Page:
The following page has been generated from the sources of version 1.3.0.


smtm - Display and update a configurable ticker of global stock quotes


 smtm [options] [stock_symbol ...]


 --time min      minutes to wait before update
 --file smtmrc   to store/retrieve stocks selected
 --proxy pr      network address and port of firewall proxy
 --fwall [id:pw] account and password for firewall
 --chart len     select length of data interval shown in chart
                 (must be one of b, w, 3, 6, 1, 2, 5 or m)
 --timeout len   timeout in seconds for libwww-perl UserAgent
 --wide          also display value changes and holdings
 --percent       show relative performance in percent instead of bps
 --sort style    sort display by specified style
                 (must be one r, a, p, v, n, v, V or h)
 --columns set   choose the columns to display (can be any combination
                 of s, n, l, a, r, v, p, V, R, h)
 --nookbutton    close other windows via left mouseclick, suppress button
 --help          print a short help message


smtm, which is a not overly clever acronym for Show Me The Money, is a financial ticker and portfolio application for quotes from exchanges around the world (provided they are carried on Yahoo!). It creates and automatically updates a window with quotes from Yahoo! Finance. It can also display the entire variety of charts available at Yahoo! Finance. When called with one or several symbols, it displays these selected stocks. When smtm is called without arguments, it reads the symbols tickers from a file, by default ~/.smtmrc. This file can be created explicitly by calling the Save option from the File menu. Beyond stocks, smtm can also display currencies (from the Philadephia exchange), US mutual funds, options on US stocks, several precious metals and quite possibly more; see the Yahoo! Finance website for full information.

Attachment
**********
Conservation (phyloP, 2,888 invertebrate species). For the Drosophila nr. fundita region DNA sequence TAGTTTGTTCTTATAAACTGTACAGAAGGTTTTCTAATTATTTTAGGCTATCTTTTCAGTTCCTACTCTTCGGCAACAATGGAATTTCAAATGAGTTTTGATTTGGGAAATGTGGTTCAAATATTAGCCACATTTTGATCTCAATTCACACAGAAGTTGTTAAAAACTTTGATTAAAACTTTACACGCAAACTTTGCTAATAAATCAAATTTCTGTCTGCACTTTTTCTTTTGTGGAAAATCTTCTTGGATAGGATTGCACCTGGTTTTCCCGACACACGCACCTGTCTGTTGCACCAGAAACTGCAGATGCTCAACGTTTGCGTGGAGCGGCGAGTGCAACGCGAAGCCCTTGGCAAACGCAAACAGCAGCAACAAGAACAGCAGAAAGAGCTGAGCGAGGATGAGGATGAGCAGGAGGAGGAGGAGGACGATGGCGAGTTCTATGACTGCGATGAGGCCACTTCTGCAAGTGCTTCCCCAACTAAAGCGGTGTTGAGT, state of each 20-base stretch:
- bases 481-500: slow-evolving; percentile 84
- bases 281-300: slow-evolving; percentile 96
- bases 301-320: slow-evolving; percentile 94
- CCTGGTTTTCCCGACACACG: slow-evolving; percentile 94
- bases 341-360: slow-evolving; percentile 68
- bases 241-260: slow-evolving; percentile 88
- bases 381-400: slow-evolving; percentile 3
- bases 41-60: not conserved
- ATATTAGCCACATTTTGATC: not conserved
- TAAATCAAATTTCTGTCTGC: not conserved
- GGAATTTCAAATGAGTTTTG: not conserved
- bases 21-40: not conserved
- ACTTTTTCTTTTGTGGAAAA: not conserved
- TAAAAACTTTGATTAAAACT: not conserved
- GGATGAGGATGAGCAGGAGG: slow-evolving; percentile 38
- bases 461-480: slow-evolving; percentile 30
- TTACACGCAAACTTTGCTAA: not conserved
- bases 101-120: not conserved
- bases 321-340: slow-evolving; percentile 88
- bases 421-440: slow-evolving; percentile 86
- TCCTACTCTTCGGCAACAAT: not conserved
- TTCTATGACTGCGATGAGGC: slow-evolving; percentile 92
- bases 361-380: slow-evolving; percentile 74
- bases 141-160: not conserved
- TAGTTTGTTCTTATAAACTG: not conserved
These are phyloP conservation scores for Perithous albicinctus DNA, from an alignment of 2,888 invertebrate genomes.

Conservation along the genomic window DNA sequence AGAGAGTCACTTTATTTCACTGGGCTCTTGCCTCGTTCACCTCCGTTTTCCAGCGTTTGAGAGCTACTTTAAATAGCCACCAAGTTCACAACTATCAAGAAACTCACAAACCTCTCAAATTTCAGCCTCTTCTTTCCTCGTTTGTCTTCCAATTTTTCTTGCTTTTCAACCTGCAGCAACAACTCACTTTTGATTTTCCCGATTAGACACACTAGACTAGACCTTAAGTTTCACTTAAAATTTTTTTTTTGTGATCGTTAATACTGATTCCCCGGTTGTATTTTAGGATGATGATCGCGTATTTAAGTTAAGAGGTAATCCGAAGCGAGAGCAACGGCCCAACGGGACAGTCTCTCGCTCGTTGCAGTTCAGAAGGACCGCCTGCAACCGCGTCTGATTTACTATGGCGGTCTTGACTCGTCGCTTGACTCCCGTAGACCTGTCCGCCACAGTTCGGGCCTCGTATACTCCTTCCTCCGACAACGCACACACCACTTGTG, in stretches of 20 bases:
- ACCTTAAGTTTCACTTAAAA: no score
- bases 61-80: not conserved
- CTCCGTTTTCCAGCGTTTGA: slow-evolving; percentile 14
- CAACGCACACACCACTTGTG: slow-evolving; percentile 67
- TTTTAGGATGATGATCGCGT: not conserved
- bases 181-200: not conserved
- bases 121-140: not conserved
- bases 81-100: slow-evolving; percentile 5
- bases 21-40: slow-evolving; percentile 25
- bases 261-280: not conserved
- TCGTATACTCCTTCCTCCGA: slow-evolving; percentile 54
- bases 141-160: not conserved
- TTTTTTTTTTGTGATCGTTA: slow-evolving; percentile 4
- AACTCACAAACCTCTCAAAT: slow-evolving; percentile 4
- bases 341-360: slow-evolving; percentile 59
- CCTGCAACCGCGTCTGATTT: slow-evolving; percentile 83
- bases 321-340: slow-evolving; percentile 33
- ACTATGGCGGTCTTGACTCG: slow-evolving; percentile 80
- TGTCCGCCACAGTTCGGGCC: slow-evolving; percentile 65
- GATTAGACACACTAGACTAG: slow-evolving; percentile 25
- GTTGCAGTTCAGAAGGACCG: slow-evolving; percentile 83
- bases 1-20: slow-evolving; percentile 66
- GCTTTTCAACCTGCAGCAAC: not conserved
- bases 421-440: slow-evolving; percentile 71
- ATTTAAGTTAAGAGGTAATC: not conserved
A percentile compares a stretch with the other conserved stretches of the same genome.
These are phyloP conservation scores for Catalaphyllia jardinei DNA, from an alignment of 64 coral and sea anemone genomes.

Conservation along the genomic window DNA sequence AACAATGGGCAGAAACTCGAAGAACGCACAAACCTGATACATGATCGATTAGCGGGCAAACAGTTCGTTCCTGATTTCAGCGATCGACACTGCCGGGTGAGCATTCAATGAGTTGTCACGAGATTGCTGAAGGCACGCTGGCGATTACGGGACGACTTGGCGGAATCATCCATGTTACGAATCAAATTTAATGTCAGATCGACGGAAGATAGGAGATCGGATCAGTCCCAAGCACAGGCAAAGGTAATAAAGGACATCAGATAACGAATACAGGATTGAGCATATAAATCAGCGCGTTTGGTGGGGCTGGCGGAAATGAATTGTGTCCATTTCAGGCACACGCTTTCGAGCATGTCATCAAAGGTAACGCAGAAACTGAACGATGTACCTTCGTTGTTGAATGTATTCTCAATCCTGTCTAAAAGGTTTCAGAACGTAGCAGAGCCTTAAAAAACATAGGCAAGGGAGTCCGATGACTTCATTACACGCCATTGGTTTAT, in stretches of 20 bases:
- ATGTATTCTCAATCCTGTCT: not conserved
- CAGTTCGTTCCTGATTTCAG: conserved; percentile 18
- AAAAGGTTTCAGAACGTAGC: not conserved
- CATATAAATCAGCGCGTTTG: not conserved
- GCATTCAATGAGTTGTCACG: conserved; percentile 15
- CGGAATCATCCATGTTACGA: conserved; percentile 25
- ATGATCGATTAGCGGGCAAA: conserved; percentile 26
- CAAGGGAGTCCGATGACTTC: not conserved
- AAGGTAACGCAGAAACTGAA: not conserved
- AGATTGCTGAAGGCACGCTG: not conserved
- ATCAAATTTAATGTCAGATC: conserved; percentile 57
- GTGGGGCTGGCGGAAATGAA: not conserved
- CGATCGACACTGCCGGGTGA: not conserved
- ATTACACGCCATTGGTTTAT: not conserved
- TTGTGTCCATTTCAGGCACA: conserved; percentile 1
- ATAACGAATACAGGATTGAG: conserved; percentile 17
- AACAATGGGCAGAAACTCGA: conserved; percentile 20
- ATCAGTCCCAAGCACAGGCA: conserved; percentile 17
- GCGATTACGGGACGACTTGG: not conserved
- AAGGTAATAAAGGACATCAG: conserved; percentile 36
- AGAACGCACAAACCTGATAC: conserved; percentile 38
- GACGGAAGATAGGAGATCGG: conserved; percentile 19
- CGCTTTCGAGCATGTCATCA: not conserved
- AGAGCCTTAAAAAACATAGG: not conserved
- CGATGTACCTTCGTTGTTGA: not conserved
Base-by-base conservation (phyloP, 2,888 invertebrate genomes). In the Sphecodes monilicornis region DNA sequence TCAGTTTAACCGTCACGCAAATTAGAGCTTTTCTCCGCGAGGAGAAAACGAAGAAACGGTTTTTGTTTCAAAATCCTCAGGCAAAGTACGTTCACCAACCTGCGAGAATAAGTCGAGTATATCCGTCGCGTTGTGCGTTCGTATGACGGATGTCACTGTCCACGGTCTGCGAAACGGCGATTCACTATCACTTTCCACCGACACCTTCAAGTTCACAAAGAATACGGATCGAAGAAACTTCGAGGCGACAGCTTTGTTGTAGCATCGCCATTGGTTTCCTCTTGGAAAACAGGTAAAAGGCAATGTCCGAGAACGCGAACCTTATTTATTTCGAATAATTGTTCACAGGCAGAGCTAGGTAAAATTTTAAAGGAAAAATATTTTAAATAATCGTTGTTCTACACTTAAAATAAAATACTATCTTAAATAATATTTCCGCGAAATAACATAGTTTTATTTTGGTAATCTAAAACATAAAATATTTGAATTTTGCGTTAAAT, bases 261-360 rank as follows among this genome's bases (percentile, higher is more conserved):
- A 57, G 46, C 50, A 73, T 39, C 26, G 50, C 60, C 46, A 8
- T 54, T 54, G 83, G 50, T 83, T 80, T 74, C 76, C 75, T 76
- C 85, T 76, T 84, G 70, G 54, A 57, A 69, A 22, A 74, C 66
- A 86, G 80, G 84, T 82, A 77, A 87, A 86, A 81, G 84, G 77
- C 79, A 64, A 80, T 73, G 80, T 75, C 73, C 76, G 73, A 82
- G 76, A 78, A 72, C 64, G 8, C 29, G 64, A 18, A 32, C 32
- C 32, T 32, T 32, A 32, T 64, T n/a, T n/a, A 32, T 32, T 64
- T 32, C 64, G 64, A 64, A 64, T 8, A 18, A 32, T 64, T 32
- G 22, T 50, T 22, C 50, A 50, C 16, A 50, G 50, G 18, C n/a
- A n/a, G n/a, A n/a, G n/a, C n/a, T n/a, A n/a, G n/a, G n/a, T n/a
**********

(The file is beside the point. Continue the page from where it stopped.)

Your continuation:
smtm can also aggregate the change in value for both individual positions and the the entire portfolio. For this, the number of shares is needed, as well as the cross-currency expression pair. The standard ISO notation is used. As an example, GBPUSD translates from Pounds into US Dollars. To compute annualised returns, the purchase date and purchase price can also be entered.